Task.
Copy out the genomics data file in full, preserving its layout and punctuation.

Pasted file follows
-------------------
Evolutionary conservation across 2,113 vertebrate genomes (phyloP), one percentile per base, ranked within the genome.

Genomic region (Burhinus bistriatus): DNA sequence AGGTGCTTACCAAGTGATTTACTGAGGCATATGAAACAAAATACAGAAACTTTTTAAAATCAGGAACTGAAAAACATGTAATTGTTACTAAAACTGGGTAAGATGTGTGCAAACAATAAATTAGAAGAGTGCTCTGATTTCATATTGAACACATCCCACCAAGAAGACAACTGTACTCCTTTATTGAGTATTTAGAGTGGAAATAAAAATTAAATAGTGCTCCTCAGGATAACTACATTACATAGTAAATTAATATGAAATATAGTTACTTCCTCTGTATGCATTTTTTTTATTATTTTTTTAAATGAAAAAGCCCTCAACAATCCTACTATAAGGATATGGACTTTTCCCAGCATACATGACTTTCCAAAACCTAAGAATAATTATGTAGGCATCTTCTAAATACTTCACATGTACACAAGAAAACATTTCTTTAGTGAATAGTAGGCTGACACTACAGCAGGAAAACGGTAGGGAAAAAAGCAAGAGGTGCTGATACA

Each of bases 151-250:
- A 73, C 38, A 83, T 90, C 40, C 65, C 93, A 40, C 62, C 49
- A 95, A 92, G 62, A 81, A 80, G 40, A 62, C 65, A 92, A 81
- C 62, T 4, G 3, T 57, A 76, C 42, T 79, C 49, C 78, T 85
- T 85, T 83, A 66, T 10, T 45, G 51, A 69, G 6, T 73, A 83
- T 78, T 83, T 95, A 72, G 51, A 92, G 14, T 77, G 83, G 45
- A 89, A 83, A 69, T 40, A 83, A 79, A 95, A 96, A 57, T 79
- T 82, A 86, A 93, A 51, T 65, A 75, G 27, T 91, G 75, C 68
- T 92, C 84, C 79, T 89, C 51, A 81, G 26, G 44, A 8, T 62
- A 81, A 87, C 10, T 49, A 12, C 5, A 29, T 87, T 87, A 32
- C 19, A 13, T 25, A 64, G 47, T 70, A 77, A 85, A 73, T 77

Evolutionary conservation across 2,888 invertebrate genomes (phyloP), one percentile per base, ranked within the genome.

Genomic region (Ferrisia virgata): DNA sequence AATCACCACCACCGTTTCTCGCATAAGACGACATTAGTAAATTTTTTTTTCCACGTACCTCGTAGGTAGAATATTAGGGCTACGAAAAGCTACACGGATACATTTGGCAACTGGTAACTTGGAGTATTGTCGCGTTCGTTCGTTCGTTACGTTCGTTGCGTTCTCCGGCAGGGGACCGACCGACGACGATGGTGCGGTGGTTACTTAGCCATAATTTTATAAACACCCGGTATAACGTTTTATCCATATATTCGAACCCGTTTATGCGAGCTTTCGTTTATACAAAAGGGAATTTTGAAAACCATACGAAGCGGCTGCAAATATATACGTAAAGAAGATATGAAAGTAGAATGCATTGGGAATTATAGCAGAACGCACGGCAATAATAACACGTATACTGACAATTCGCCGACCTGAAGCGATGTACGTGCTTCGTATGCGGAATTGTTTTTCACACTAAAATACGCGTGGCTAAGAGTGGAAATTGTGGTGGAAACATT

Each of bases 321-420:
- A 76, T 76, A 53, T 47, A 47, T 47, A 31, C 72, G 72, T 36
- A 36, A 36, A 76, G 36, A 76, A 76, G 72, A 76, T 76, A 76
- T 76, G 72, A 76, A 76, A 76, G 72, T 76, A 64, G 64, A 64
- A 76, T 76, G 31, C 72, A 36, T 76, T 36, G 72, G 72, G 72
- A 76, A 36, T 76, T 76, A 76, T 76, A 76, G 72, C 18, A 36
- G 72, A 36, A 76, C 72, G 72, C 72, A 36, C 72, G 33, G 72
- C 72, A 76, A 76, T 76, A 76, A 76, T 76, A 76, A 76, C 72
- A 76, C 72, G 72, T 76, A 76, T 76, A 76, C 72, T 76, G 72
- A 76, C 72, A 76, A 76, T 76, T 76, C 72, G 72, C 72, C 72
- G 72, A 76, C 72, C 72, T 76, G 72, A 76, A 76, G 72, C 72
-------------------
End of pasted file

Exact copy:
Evolutionary conservation across 2,113 vertebrate genomes (phyloP), one percentile per base, ranked within the genome.

Genomic region (Burhinus bistriatus): DNA sequence AGGTGCTTACCAAGTGATTTACTGAGGCATATGAAACAAAATACAGAAACTTTTTAAAATCAGGAACTGAAAAACATGTAATTGTTACTAAAACTGGGTAAGATGTGTGCAAACAATAAATTAGAAGAGTGCTCTGATTTCATATTGAACACATCCCACCAAGAAGACAACTGTACTCCTTTATTGAGTATTTAGAGTGGAAATAAAAATTAAATAGTGCTCCTCAGGATAACTACATTACATAGTAAATTAATATGAAATATAGTTACTTCCTCTGTATGCATTTTTTTTATTATTTTTTTAAATGAAAAAGCCCTCAACAATCCTACTATAAGGATATGGACTTTTCCCAGCATACATGACTTTCCAAAACCTAAGAATAATTATGTAGGCATCTTCTAAATACTTCACATGTACACAAGAAAACATTTCTTTAGTGAATAGTAGGCTGACACTACAGCAGGAAAACGGTAGGGAAAAAAGCAAGAGGTGCTGATACA

Each of bases 151-250:
- A 73, C 38, A 83, T 90, C 40, C 65, C 93, A 40, C 62, C 49
- A 95, A 92, G 62, A 81, A 80, G 40, A 62, C 65, A 92, A 81
- C 62, T 4, G 3, T 57, A 76, C 42, T 79, C 49, C 78, T 85
- T 85, T 83, A 66, T 10, T 45, G 51, A 69, G 6, T 73, A 83
- T 78, T 83, T 95, A 72, G 51, A 92, G 14, T 77, G 83, G 45
- A 89, A 83, A 69, T 40, A 83, A 79, A 95, A 96, A 57, T 79
- T 82, A 86, A 93, A 51, T 65, A 75, G 27, T 91, G 75, C 68
- T 92, C 84, C 79, T 89, C 51, A 81, G 26, G 44, A 8, T 62
- A 81, A 87, C 10, T 49, A 12, C 5, A 29, T 87, T 87, A 32
- C 19, A 13, T 25, A 64, G 47, T 70, A 77, A 85, A 73, T 77

Evolutionary conservation across 2,888 invertebrate genomes (phyloP), one percentile per base, ranked within the genome.

Genomic region (Ferrisia virgata): DNA sequence AATCACCACCACCGTTTCTCGCATAAGACGACATTAGTAAATTTTTTTTTCCACGTACCTCGTAGGTAGAATATTAGGGCTACGAAAAGCTACACGGATACATTTGGCAACTGGTAACTTGGAGTATTGTCGCGTTCGTTCGTTCGTTACGTTCGTTGCGTTCTCCGGCAGGGGACCGACCGACGACGATGGTGCGGTGGTTACTTAGCCATAATTTTATAAACACCCGGTATAACGTTTTATCCATATATTCGAACCCGTTTATGCGAGCTTTCGTTTATACAAAAGGGAATTTTGAAAACCATACGAAGCGGCTGCAAATATATACGTAAAGAAGATATGAAAGTAGAATGCATTGGGAATTATAGCAGAACGCACGGCAATAATAACACGTATACTGACAATTCGCCGACCTGAAGCGATGTACGTGCTTCGTATGCGGAATTGTTTTTCACACTAAAATACGCGTGGCTAAGAGTGGAAATTGTGGTGGAAACATT

Each of bases 321-420:
- A 76, T 76, A 53, T 47, A 47, T 47, A 31, C 72, G 72, T 36
- A 36, A 36, A 76, G 36, A 76, A 76, G 72, A 76, T 76, A 76
- T 76, G 72, A 76, A 76, A 76, G 72, T 76, A 64, G 64, A 64
- A 76, T 76, G 31, C 72, A 36, T 76, T 36, G 72, G 72, G 72
- A 76, A 36, T 76, T 76, A 76, T 76, A 76, G 72, C 18, A 36
- G 72, A 36, A 76, C 72, G 72, C 72, A 36, C 72, G 33, G 72
- C 72, A 76, A 76, T 76, A 76, A 76, T 76, A 76, A 76, C 72
- A 76, C 72, G 72, T 76, A 76, T 76, A 76, C 72, T 76, G 72
- A 76, C 72, A 76, A 76, T 76, T 76, C 72, G 72, C 72, C 72
- G 72, A 76, C 72, C 72, T 76, G 72, A 76, A 76, G 72, C 72